Be sure to determine the changes you have control over and intend to change (e.g., better overviews, clearer instructions), changes you will not make (e.g., number of tests given), and those things you cannot change because you have no control over the situation (e.g., size of the class). Remember to thank students for their input. Tell them how valuable it is and be sure to employ the changes you negotiated and/or promised to make.

Try to keep a positive attitude when discussing feedback results with your students. The manner in which you request feedback and discuss the results of the survey will indicate to students whether you take their feedback seriously. Avoid being defensive, angry, preachy, or overly apologetic.

Using Student Feedback to Improve Teaching

Asking students to critique your teaching performance can be an enlightening as well as helpful experience. Here are some helpful hints as you consider student evaluations:

  1. Take several days to think over students’ feedback before responding to any positive or negative comments.
  2. Feel good about glowing comments you receive about your teaching, but keep them in perspective.
  3. Keep unfavorable comments in perspective, too. Negative reactions from one or two disgruntled students may not accurately represent the perceptions of the entire class. Some negative comments are meant to be constructive, however.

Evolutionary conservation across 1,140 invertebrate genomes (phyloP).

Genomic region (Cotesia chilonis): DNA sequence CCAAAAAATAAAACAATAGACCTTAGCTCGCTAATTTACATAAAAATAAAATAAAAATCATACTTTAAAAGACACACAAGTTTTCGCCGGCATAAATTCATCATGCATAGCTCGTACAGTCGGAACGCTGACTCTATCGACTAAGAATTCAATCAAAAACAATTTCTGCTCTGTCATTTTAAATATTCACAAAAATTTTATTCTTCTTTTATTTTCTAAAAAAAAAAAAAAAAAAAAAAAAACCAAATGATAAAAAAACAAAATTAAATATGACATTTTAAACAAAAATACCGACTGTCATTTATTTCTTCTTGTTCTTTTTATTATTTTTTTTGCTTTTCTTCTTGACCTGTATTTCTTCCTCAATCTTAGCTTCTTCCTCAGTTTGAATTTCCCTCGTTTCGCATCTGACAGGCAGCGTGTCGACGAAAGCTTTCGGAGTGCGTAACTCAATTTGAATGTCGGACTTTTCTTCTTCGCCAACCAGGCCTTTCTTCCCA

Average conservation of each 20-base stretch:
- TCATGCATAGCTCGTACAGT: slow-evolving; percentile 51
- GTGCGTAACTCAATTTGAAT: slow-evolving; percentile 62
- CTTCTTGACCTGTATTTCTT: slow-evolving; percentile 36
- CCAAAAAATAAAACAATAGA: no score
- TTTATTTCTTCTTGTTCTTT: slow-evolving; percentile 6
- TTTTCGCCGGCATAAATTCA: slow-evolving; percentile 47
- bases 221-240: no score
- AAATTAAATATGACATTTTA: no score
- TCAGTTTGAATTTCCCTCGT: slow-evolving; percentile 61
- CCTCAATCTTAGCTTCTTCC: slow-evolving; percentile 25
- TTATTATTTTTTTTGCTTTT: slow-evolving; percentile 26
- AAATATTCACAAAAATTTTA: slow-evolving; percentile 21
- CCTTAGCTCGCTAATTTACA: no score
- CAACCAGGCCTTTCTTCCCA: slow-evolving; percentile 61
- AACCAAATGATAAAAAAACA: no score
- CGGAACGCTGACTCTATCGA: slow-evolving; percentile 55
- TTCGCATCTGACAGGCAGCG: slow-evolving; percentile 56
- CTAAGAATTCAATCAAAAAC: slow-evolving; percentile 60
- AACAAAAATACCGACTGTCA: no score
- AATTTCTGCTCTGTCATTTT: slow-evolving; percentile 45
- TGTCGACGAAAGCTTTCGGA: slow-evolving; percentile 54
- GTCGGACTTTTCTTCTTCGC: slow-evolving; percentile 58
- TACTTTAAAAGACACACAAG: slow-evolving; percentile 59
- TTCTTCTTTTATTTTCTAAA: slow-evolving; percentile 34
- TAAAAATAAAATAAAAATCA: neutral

4. Look over all the comments and try to look for patterns before discounting individual comments.
  5. Start small. Don’t try to change too many things at once. Start with small, low-risk changes.
  6. Acknowledge that your students may not always understand your intention. They may misinterpret intended humor as condescension, high standards might be seen as lack of caring, or an easy-going approach as incompetence. Recognize that such misinterpretation occurs, learn from it, then move ahead.
  7. Avoid complacency because you constantly receive good or negative feedback.
  8. Good teaching takes continuous work and re-tooling. Remember, the feedback is based upon views, which can and do change.